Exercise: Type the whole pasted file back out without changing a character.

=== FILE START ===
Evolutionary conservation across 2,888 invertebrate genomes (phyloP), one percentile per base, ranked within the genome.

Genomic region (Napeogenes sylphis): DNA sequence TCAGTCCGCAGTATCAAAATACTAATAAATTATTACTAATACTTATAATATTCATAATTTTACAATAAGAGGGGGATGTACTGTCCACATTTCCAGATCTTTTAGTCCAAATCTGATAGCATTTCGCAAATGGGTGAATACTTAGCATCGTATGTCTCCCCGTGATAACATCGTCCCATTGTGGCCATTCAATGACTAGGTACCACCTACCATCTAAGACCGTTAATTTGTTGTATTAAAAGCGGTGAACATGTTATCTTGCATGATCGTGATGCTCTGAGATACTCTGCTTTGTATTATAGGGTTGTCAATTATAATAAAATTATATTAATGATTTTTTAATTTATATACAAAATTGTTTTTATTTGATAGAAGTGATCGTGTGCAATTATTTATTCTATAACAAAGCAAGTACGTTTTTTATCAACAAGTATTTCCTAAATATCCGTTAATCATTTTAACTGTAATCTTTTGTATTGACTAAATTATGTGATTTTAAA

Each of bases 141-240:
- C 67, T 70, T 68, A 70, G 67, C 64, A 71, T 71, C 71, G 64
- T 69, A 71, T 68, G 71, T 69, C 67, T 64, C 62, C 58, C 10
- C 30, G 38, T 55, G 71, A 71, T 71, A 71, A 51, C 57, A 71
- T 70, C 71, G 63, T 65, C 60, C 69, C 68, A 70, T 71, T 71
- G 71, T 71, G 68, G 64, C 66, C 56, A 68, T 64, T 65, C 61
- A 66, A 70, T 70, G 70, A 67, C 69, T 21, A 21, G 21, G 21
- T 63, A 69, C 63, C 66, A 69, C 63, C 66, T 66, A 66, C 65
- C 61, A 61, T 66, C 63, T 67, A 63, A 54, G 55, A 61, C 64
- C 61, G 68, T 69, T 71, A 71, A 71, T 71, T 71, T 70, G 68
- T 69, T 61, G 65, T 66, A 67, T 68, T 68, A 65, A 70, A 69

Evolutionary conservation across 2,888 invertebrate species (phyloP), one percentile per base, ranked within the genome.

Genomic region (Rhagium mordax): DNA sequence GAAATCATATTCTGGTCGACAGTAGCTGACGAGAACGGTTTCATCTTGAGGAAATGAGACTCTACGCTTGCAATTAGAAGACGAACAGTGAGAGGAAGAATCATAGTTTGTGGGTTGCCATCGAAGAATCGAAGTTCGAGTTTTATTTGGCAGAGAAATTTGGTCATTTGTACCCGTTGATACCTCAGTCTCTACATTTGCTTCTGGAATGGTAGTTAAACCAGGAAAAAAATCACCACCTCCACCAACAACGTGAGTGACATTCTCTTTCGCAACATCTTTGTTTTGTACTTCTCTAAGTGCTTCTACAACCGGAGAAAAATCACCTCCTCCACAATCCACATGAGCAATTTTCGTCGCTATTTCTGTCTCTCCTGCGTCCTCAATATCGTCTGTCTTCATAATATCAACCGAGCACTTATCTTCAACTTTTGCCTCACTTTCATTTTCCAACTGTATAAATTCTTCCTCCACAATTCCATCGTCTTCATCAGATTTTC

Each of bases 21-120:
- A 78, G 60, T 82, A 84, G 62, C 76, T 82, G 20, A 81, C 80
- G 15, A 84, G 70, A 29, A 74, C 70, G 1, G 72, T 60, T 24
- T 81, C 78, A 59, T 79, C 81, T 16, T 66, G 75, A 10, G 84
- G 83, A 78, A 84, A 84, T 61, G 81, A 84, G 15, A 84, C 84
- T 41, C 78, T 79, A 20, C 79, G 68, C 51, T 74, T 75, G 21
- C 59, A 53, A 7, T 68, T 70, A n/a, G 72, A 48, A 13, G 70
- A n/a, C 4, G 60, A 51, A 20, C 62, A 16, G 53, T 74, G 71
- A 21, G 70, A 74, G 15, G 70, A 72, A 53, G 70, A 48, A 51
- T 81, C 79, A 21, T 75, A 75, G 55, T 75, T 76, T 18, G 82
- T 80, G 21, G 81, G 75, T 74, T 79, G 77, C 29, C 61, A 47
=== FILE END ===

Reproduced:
Evolutionary conservation across 2,888 invertebrate genomes (phyloP), one percentile per base, ranked within the genome.

Genomic region (Napeogenes sylphis): DNA sequence TCAGTCCGCAGTATCAAAATACTAATAAATTATTACTAATACTTATAATATTCATAATTTTACAATAAGAGGGGGATGTACTGTCCACATTTCCAGATCTTTTAGTCCAAATCTGATAGCATTTCGCAAATGGGTGAATACTTAGCATCGTATGTCTCCCCGTGATAACATCGTCCCATTGTGGCCATTCAATGACTAGGTACCACCTACCATCTAAGACCGTTAATTTGTTGTATTAAAAGCGGTGAACATGTTATCTTGCATGATCGTGATGCTCTGAGATACTCTGCTTTGTATTATAGGGTTGTCAATTATAATAAAATTATATTAATGATTTTTTAATTTATATACAAAATTGTTTTTATTTGATAGAAGTGATCGTGTGCAATTATTTATTCTATAACAAAGCAAGTACGTTTTTTATCAACAAGTATTTCCTAAATATCCGTTAATCATTTTAACTGTAATCTTTTGTATTGACTAAATTATGTGATTTTAAA

Each of bases 141-240:
- C 67, T 70, T 68, A 70, G 67, C 64, A 71, T 71, C 71, G 64
- T 69, A 71, T 68, G 71, T 69, C 67, T 64, C 62, C 58, C 10
- C 30, G 38, T 55, G 71, A 71, T 71, A 71, A 51, C 57, A 71
- T 70, C 71, G 63, T 65, C 60, C 69, C 68, A 70, T 71, T 71
- G 71, T 71, G 68, G 64, C 66, C 56, A 68, T 64, T 65, C 61
- A 66, A 70, T 70, G 70, A 67, C 69, T 21, A 21, G 21, G 21
- T 63, A 69, C 63, C 66, A 69, C 63, C 66, T 66, A 66, C 65
- C 61, A 61, T 66, C 63, T 67, A 63, A 54, G 55, A 61, C 64
- C 61, G 68, T 69, T 71, A 71, A 71, T 71, T 71, T 70, G 68
- T 69, T 61, G 65, T 66, A 67, T 68, T 68, A 65, A 70, A 69

Evolutionary conservation across 2,888 invertebrate species (phyloP), one percentile per base, ranked within the genome.

Genomic region (Rhagium mordax): DNA sequence GAAATCATATTCTGGTCGACAGTAGCTGACGAGAACGGTTTCATCTTGAGGAAATGAGACTCTACGCTTGCAATTAGAAGACGAACAGTGAGAGGAAGAATCATAGTTTGTGGGTTGCCATCGAAGAATCGAAGTTCGAGTTTTATTTGGCAGAGAAATTTGGTCATTTGTACCCGTTGATACCTCAGTCTCTACATTTGCTTCTGGAATGGTAGTTAAACCAGGAAAAAAATCACCACCTCCACCAACAACGTGAGTGACATTCTCTTTCGCAACATCTTTGTTTTGTACTTCTCTAAGTGCTTCTACAACCGGAGAAAAATCACCTCCTCCACAATCCACATGAGCAATTTTCGTCGCTATTTCTGTCTCTCCTGCGTCCTCAATATCGTCTGTCTTCATAATATCAACCGAGCACTTATCTTCAACTTTTGCCTCACTTTCATTTTCCAACTGTATAAATTCTTCCTCCACAATTCCATCGTCTTCATCAGATTTTC

Each of bases 21-120:
- A 78, G 60, T 82, A 84, G 62, C 76, T 82, G 20, A 81, C 80
- G 15, A 84, G 70, A 29, A 74, C 70, G 1, G 72, T 60, T 24
- T 81, C 78, A 59, T 79, C 81, T 16, T 66, G 75, A 10, G 84
- G 83, A 78, A 84, A 84, T 61, G 81, A 84, G 15, A 84, C 84
- T 41, C 78, T 79, A 20, C 79, G 68, C 51, T 74, T 75, G 21
- C 59, A 53, A 7, T 68, T 70, A n/a, G 72, A 48, A 13, G 70
- A n/a, C 4, G 60, A 51, A 20, C 62, A 16, G 53, T 74, G 71
- A 21, G 70, A 74, G 15, G 70, A 72, A 53, G 70, A 48, A 51
- T 81, C 79, A 21, T 75, A 75, G 55, T 75, T 76, T 18, G 82
- T 80, G 21, G 81, G 75, T 74, T 79, G 77, C 29, C 61, A 47